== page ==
Most mothers with vaginal deliveries stay 1-2 days, and C-section patients stay 3-4 days. With our ERAC (Early Recovery After C-section) protocol, most patients leave around day 3. ERAC patients have their pain better controlled, earlier ambulation post-surgery, and feel well overall.

Patients can request a visiting nurse or a home visit from a registered nurse, through your discharge nurse. This is covered by insurance if you choose to go home early, or if certain postpartum needs qualify you or your baby.

Following the birth of your baby, they will receive a Vitamin K injection and Erythromycin ointment to the eyes, as recommended by pediatricians.

In the maternity unit, your baby will receive the “Can You Hear This Nursery Rhyme” Universal Hearing Newborn Screening.

They will also get a Metabolic Screening, per the Massachusetts Department of Public Health.

During your hospital stay, per the Center for Disease Control, your baby will receive a Hepatitis B vaccine.

Your baby will also receive a bilirubin blood test to check for Jaundice.

Your newborn will receive a Critical Congenital Hearts Defect, or CCHD, screen, too.

All patients who intend to breastfeed will need to get a prescription for a breast pump from their obstetrical provider before delivery. Then, they must contact their insurance provider to learn about the covered equipment and where to get it.

It is highly encouraged for patients planning to breastfeed to obtain their pump prior to delivery.

Each patient is provided with a folder called “Your Guide to Postpartum and Newborn Care.” Inside that booklet is a wealth of education and information that is very beneficial for home use.

You will also find a handout called WebMD TV which is our newborn channel that runs videos 24/7. The handout also offers a QR code to scan in order to watch the videos while at home. These videos cover going home with your baby, newborn care, breast feeding tips, taking care of mom, and what to expect in the hospital.

If the patient intends on breastfeeding, one of our lactation consultants will see them during their stay. All of the nurses are also trained in the skill set of breastfeeding and can help with feedings. Also, there are lactation support groups at the hospital three times a week that are open to new nursing mothers, including after discharge.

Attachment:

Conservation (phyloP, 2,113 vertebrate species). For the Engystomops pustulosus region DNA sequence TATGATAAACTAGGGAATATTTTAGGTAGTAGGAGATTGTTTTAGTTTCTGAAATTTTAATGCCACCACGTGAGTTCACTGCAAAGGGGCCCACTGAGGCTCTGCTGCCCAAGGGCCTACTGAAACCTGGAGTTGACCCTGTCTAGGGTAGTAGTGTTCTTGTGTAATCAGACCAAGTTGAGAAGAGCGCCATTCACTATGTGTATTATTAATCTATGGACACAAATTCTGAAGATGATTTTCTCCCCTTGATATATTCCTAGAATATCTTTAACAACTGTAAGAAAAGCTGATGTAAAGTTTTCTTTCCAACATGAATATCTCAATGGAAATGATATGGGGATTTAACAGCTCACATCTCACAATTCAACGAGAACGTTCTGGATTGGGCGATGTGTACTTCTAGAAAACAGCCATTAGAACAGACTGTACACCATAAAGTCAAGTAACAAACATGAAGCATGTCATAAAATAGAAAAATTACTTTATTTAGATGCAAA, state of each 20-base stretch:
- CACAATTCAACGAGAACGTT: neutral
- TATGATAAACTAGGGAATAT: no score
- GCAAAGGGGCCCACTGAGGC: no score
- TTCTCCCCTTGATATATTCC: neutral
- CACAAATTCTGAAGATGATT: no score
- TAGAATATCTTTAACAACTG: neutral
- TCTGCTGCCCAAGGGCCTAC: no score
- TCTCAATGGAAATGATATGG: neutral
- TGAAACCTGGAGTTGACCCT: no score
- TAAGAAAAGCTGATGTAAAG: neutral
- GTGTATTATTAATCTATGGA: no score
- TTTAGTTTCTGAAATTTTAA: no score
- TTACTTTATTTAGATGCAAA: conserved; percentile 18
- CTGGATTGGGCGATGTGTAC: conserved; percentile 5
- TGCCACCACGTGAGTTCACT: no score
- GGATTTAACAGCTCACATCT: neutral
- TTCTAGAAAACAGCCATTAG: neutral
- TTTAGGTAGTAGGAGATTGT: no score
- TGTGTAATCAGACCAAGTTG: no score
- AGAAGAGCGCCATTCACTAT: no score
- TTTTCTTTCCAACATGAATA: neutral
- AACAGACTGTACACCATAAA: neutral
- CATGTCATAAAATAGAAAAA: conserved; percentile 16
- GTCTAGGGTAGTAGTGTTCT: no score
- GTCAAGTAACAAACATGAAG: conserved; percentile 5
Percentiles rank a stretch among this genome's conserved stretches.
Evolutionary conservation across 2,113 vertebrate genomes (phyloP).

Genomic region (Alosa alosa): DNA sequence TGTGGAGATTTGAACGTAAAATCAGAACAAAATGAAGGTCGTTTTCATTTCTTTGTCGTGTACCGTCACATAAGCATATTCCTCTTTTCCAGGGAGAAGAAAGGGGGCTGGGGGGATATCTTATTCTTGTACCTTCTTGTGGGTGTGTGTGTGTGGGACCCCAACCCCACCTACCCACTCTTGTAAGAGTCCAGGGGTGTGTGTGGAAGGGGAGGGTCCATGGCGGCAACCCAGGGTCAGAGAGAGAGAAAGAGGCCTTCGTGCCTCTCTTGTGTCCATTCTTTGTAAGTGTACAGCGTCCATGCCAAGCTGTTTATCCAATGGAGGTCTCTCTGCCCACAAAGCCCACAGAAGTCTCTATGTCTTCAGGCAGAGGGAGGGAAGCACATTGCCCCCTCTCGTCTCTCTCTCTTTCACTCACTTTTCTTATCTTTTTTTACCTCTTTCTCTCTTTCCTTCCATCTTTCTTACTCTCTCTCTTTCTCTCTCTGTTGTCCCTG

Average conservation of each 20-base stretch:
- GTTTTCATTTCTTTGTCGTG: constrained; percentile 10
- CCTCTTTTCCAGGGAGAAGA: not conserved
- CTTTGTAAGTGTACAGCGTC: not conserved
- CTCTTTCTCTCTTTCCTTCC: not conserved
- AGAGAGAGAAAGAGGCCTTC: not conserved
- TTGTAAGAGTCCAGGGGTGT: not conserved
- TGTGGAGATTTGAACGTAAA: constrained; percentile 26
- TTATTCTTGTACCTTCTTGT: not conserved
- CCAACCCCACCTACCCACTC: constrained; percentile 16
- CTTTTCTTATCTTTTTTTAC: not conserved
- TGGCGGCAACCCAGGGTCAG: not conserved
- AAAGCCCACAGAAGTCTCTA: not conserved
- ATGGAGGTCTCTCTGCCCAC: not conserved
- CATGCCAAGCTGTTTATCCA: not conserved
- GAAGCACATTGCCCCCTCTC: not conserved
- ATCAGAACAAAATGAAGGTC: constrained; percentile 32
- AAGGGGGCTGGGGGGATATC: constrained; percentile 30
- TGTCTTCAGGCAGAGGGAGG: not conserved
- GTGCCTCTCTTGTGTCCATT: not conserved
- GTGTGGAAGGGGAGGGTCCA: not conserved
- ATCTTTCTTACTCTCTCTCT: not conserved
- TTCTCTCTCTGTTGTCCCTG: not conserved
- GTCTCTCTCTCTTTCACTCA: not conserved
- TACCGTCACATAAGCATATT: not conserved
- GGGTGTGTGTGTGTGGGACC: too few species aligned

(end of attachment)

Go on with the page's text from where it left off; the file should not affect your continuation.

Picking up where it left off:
Our booklets have handouts about recommended vaccinations and routine newborn screenings, too.

South Shore Hospital is Southeastern Massachusetts’ only Level III Neonatal Intensive Care Unit (NICU)—staffed 24 hours a day by on-site, board-certified neonatologists who are dually affiliated with both South Shore Hospital and Boston Children's Hospital to care for ill or premature infants.

Mothers whose baby goes to the NICU stay in the maternity ward and can visit their infant in the NICU at any time. South Shore Health's Family Integrated Care model gets parents as involved in their baby's care as possible, with ongoing education, communication, and Kangaroo care. 

The night before patients are scheduled to go home, we encourage support partners to start packing up the bags.

First thing in the morning, we ask partners to take stuff out to the car to make a faster, soother process. They should bring in the car seat at this time. Discharge usually happens before 11 AM. On day of discharge, the postpartum patient will be seen by an OB provider and the infant will be seen by an in-house pediatrician. From there, the nurse gathers discharge instructions, and your new family can go home.

It is strongly recommended to find a pediatrician before delivering your newborn. Most newborns are required to be seen in the pediatrician's office 1-2 days after discharge.

Most postpartum women are seen in their OB office six weeks post-delivery as long as there were no complications during the pregnancy or with delivery.

Our birth registrar comes around to each room before discharge to finalize the birth certificate. The parents will then receive a proof of life certificate which can be used for parents to place their newborn on their insurance.

It may also be needed for the mother and support person to be able to receive parental leave.